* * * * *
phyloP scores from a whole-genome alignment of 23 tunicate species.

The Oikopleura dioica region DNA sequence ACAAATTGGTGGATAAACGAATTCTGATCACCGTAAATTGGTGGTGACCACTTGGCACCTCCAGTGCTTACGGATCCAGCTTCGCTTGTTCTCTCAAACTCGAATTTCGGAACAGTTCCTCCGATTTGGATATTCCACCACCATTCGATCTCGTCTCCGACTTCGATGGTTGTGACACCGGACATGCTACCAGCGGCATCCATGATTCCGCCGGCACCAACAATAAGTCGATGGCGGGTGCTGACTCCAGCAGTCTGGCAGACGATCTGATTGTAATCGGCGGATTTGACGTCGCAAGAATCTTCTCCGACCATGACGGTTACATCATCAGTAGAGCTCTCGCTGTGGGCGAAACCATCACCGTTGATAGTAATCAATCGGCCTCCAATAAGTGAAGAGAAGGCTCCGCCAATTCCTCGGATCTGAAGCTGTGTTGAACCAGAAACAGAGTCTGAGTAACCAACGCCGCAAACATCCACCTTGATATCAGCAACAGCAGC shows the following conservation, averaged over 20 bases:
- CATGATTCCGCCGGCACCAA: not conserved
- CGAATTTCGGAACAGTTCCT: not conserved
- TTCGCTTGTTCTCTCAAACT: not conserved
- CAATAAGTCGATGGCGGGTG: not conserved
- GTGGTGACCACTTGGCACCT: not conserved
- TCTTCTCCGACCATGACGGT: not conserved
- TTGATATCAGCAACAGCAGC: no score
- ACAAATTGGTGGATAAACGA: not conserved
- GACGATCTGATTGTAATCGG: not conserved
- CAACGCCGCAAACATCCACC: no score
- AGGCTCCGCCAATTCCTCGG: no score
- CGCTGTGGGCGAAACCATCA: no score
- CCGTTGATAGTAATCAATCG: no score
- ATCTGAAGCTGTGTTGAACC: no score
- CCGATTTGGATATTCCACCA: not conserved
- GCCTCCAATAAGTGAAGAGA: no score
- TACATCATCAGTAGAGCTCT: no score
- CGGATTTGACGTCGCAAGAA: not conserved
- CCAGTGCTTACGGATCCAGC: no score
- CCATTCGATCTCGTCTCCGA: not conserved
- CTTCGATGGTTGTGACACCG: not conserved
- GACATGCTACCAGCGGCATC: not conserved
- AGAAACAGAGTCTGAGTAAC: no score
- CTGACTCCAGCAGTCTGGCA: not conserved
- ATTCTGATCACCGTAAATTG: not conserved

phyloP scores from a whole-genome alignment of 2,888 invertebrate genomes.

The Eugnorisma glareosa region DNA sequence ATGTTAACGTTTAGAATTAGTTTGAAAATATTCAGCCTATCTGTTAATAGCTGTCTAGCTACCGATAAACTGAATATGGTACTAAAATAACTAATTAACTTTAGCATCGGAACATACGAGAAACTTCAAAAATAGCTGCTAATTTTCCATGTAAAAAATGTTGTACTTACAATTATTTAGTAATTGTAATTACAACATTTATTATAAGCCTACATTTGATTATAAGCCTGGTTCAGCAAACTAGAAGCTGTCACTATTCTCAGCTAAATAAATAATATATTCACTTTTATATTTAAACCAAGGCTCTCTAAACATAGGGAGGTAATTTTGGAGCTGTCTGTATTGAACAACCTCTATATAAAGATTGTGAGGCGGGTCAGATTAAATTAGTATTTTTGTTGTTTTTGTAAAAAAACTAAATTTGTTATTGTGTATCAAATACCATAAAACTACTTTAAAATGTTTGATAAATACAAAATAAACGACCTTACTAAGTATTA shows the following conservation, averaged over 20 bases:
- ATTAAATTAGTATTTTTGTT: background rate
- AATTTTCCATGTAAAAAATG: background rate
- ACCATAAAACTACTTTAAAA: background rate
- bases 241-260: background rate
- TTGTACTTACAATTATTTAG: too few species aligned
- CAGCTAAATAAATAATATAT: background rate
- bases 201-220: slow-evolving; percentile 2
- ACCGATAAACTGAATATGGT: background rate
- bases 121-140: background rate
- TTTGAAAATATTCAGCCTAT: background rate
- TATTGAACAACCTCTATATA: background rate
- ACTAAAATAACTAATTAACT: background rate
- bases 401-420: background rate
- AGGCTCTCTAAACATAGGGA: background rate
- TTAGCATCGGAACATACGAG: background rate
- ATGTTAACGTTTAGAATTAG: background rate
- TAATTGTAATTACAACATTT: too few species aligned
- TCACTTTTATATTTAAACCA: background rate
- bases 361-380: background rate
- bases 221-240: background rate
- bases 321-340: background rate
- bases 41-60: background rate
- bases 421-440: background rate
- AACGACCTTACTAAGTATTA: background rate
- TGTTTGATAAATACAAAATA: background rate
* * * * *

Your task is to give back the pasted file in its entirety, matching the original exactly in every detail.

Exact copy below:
phyloP scores from a whole-genome alignment of 23 tunicate species.

The Oikopleura dioica region DNA sequence ACAAATTGGTGGATAAACGAATTCTGATCACCGTAAATTGGTGGTGACCACTTGGCACCTCCAGTGCTTACGGATCCAGCTTCGCTTGTTCTCTCAAACTCGAATTTCGGAACAGTTCCTCCGATTTGGATATTCCACCACCATTCGATCTCGTCTCCGACTTCGATGGTTGTGACACCGGACATGCTACCAGCGGCATCCATGATTCCGCCGGCACCAACAATAAGTCGATGGCGGGTGCTGACTCCAGCAGTCTGGCAGACGATCTGATTGTAATCGGCGGATTTGACGTCGCAAGAATCTTCTCCGACCATGACGGTTACATCATCAGTAGAGCTCTCGCTGTGGGCGAAACCATCACCGTTGATAGTAATCAATCGGCCTCCAATAAGTGAAGAGAAGGCTCCGCCAATTCCTCGGATCTGAAGCTGTGTTGAACCAGAAACAGAGTCTGAGTAACCAACGCCGCAAACATCCACCTTGATATCAGCAACAGCAGC shows the following conservation, averaged over 20 bases:
- CATGATTCCGCCGGCACCAA: not conserved
- CGAATTTCGGAACAGTTCCT: not conserved
- TTCGCTTGTTCTCTCAAACT: not conserved
- CAATAAGTCGATGGCGGGTG: not conserved
- GTGGTGACCACTTGGCACCT: not conserved
- TCTTCTCCGACCATGACGGT: not conserved
- TTGATATCAGCAACAGCAGC: no score
- ACAAATTGGTGGATAAACGA: not conserved
- GACGATCTGATTGTAATCGG: not conserved
- CAACGCCGCAAACATCCACC: no score
- AGGCTCCGCCAATTCCTCGG: no score
- CGCTGTGGGCGAAACCATCA: no score
- CCGTTGATAGTAATCAATCG: no score
- ATCTGAAGCTGTGTTGAACC: no score
- CCGATTTGGATATTCCACCA: not conserved
- GCCTCCAATAAGTGAAGAGA: no score
- TACATCATCAGTAGAGCTCT: no score
- CGGATTTGACGTCGCAAGAA: not conserved
- CCAGTGCTTACGGATCCAGC: no score
- CCATTCGATCTCGTCTCCGA: not conserved
- CTTCGATGGTTGTGACACCG: not conserved
- GACATGCTACCAGCGGCATC: not conserved
- AGAAACAGAGTCTGAGTAAC: no score
- CTGACTCCAGCAGTCTGGCA: not conserved
- ATTCTGATCACCGTAAATTG: not conserved

phyloP scores from a whole-genome alignment of 2,888 invertebrate genomes.

The Eugnorisma glareosa region DNA sequence ATGTTAACGTTTAGAATTAGTTTGAAAATATTCAGCCTATCTGTTAATAGCTGTCTAGCTACCGATAAACTGAATATGGTACTAAAATAACTAATTAACTTTAGCATCGGAACATACGAGAAACTTCAAAAATAGCTGCTAATTTTCCATGTAAAAAATGTTGTACTTACAATTATTTAGTAATTGTAATTACAACATTTATTATAAGCCTACATTTGATTATAAGCCTGGTTCAGCAAACTAGAAGCTGTCACTATTCTCAGCTAAATAAATAATATATTCACTTTTATATTTAAACCAAGGCTCTCTAAACATAGGGAGGTAATTTTGGAGCTGTCTGTATTGAACAACCTCTATATAAAGATTGTGAGGCGGGTCAGATTAAATTAGTATTTTTGTTGTTTTTGTAAAAAAACTAAATTTGTTATTGTGTATCAAATACCATAAAACTACTTTAAAATGTTTGATAAATACAAAATAAACGACCTTACTAAGTATTA shows the following conservation, averaged over 20 bases:
- ATTAAATTAGTATTTTTGTT: background rate
- AATTTTCCATGTAAAAAATG: background rate
- ACCATAAAACTACTTTAAAA: background rate
- bases 241-260: background rate
- TTGTACTTACAATTATTTAG: too few species aligned
- CAGCTAAATAAATAATATAT: background rate
- bases 201-220: slow-evolving; percentile 2
- ACCGATAAACTGAATATGGT: background rate
- bases 121-140: background rate
- TTTGAAAATATTCAGCCTAT: background rate
- TATTGAACAACCTCTATATA: background rate
- ACTAAAATAACTAATTAACT: background rate
- bases 401-420: background rate
- AGGCTCTCTAAACATAGGGA: background rate
- TTAGCATCGGAACATACGAG: background rate
- ATGTTAACGTTTAGAATTAG: background rate
- TAATTGTAATTACAACATTT: too few species aligned
- TCACTTTTATATTTAAACCA: background rate
- bases 361-380: background rate
- bases 221-240: background rate
- bases 321-340: background rate
- bases 41-60: background rate
- bases 421-440: background rate
- AACGACCTTACTAAGTATTA: background rate
- TGTTTGATAAATACAAAATA: background rate